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Embouchure and Breathing Tips for Beginning Oboists

by Allison Baker

Of all the students in a beginning band program, the oboe players usually struggle the most. Even with a good reed and working instrument, without good embouchure and breath support, producing any sort of sound on the oboe is difficult at best. Perhaps the biggest mistake that beginners make is to fight the natural resistance of the instrument. When students first feel the back pressure that results from blowing through the oboe, they instinctively hunch forward, tighten up through the chest and shoulders, drop their head, clamp down on the reed and try to blow harder through the small opening in an attempt to overcome the resistance. However, this only makes the instrument harder to play.

Just as many young tuba players acclimate to the amount of air their instruments require by doing breathing exercises through an empty paper towel roll, I start every beginning oboist on a coffee stirrer. In that first lesson, we compare the amount of time it takes to exhale normally to the task of blowing air through such a small opening. Students quickly learn that it is impossible to expel a full breath through the device before it changes to carbon dioxide in the lungs, which causes additional discomfort. Their next instinct is to either inhale again or to take smaller, shallower breaths. Both actions cause a feeling of lightheadedness, which is why I stress the importance of marking places to breathe in and out in every piece of music from day one. I simply mark an “i” or “o” over breath marks or rests (sometimes I’ll mark both over a longer rest, just as a reminder) and have students breat!he the same way every time they practice the piece.

Oboe playing requires the same amount of breath support as every other instrument, but only a fraction of the air. In fact, beginners who take a full, supported breath at the start of a piece can easily play a few notes after they get rid of the stale air in their lungs before they breathe in again; most professional oboists can play for up to eight measures this way, if necessary.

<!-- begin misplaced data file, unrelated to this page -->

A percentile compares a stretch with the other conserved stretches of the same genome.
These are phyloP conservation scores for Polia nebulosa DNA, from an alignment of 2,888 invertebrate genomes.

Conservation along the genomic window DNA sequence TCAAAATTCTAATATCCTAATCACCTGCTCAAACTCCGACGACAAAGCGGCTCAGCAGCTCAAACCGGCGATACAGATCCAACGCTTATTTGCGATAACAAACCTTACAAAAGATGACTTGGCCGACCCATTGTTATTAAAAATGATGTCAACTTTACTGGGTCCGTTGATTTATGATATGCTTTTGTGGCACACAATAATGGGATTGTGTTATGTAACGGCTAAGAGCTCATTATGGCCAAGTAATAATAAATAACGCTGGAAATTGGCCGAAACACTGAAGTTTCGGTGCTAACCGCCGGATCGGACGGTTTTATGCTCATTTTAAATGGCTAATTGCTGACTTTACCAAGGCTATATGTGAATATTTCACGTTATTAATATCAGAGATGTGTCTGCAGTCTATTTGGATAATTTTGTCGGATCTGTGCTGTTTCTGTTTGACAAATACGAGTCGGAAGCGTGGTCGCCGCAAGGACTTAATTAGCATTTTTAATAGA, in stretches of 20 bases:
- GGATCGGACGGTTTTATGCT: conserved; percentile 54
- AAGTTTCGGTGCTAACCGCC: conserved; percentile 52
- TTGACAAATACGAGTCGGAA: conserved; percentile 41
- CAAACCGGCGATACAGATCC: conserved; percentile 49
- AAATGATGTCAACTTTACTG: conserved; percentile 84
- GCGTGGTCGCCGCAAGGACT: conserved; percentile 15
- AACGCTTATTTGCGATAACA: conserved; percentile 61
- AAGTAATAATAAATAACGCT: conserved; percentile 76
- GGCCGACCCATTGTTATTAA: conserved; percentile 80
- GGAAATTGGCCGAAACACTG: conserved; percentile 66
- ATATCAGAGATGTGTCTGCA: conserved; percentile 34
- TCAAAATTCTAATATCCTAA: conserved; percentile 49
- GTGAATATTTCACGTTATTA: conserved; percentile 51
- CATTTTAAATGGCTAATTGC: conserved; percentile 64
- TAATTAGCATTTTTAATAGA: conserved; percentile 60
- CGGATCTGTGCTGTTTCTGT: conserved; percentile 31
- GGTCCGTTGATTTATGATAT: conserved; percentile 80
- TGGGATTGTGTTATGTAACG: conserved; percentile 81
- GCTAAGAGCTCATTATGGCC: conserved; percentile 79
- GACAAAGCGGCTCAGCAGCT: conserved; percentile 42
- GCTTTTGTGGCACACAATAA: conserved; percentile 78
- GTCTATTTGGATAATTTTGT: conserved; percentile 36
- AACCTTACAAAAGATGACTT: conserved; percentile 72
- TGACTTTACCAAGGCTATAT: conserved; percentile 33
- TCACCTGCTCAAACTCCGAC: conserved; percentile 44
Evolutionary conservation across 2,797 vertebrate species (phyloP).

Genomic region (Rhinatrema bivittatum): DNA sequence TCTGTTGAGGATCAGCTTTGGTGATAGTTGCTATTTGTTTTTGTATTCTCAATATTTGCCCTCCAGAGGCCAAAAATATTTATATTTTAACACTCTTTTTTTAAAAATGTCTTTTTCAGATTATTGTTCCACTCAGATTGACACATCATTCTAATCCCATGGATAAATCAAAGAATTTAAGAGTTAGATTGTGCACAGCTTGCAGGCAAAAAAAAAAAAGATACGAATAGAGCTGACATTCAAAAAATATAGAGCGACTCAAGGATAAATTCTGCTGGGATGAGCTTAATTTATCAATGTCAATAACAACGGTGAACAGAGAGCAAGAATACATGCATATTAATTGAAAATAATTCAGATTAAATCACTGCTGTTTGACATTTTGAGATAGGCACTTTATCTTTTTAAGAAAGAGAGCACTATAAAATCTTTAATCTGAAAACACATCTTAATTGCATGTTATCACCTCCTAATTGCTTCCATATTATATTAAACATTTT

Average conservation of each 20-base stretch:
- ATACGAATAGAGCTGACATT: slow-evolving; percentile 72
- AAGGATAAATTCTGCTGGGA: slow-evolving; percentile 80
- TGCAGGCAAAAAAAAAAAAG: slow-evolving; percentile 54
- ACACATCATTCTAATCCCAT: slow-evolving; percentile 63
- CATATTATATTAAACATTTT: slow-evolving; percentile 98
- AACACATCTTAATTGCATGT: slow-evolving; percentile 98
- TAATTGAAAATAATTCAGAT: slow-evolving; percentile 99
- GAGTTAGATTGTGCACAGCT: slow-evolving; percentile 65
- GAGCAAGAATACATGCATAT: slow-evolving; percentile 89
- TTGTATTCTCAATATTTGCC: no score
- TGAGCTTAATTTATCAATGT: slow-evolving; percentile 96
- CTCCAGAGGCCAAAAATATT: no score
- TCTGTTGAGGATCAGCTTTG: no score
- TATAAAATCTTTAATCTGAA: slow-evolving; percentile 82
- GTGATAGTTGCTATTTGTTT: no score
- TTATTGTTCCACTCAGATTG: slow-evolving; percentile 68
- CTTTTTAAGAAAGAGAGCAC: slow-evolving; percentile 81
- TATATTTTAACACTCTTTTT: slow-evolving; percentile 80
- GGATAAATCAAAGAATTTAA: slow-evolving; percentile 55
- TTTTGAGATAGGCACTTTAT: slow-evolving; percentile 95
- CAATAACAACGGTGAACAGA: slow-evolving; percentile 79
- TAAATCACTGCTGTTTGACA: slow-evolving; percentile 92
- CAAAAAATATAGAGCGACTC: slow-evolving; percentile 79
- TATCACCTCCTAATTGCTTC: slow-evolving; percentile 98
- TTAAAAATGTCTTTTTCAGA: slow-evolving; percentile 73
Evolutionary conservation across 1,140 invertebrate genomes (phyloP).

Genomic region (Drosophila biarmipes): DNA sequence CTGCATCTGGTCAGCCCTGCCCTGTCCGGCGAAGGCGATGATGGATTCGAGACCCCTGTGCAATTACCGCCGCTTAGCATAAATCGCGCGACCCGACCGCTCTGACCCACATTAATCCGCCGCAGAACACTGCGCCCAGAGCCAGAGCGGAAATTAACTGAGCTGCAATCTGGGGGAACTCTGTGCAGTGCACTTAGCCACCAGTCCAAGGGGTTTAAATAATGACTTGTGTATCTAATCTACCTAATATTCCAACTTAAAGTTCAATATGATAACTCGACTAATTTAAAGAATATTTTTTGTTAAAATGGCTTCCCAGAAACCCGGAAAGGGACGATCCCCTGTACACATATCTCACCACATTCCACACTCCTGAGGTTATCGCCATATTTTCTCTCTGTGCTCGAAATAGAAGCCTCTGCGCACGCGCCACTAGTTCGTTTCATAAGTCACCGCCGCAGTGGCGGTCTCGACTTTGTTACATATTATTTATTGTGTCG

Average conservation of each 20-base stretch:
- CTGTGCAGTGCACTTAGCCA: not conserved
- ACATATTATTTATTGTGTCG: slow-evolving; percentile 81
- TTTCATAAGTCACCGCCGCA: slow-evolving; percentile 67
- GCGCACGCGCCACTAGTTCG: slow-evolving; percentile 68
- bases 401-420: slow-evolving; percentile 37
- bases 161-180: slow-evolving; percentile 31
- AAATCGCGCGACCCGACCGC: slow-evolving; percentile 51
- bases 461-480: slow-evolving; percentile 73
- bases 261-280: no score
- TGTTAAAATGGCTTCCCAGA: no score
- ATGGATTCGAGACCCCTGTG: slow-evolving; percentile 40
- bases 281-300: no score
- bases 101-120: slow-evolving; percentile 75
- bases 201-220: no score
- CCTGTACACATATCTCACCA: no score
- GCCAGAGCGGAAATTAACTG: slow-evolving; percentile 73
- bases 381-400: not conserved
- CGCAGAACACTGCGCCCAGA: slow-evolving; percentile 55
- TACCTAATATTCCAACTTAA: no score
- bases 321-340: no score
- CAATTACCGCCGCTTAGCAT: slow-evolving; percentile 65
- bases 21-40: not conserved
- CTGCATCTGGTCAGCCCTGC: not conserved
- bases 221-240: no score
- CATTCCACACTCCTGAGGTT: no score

Band directors spend countless rehearsals telling students to take big, full breaths, but few think to remind the oboe players to get rid of their leftover air because, for every other instrument, this advice is quite unnecessary. Another common mistake directors make is to instruct oboists to breathe too often; on average, a student oboist can play a phrase twice as long as beginners on other instruments and breathing more than what is necessary can cause dizziness as well. A better solution is, for example, if the band is playing a piece with breaths marked every two measures, have the oboists break with the rest of the group after the first two measures, but wait to breathe until after measure four.

Once students are able to inhale, exhale, and blow through the coffee stirrers without feeling faint, I give them a reed. Compared to the beginning of the lesson, blowing through this slightly larger opening is usually a welcome change. However, before anyone is allowed to make a sound, I push the blades together with my fingers to show how easy it is to close the reed opening, but when I press a finger against one blade at a time, the reed remains open. To prevent the reed from closing while students are playing, we press the tip of the reed lightly against the relaxed lower lip, which acts as a cushion. I then instruct students to point the other end of the reed toward their knees without looking down so that the reed enters the mouth at a 45-degree angle.

When the lower lip moves in to cover the bottom teeth, I use the image of tightening a drawstring on a pair of sweat pants to close the mouth over the reed, pulling the imaginary drawstring down and tying it under the chin. Pressure should only be placed against the bottom blade of the reed, anchoring it on the lower lip, while the upper lip and corners of the mouth draw together just tightly enough to prevent any air from leaking, much in the way the lips purse when pronouncing the word “home”. The most tell-tale signs of a poor embouchure are students who appear to be smiling while they play (they’re applying pressure to both blades, which makes the reed quite sharp and nearly impossible to play) or when less than 1/3 of the cane above the string is visible (which causes muddy articulations and wildly unstable pitch).

Having students fight their urge to tense up or to bite down on the reed is not easy, but it is much easier to teach proper embouchure and good breathing habits to beginners than it is to change bad habits in older students. By enforcing a drawstring embouchure and clearly labeled breath marks from the start, students are more likely to excel at the oboe than if these concepts are introduced at a later date.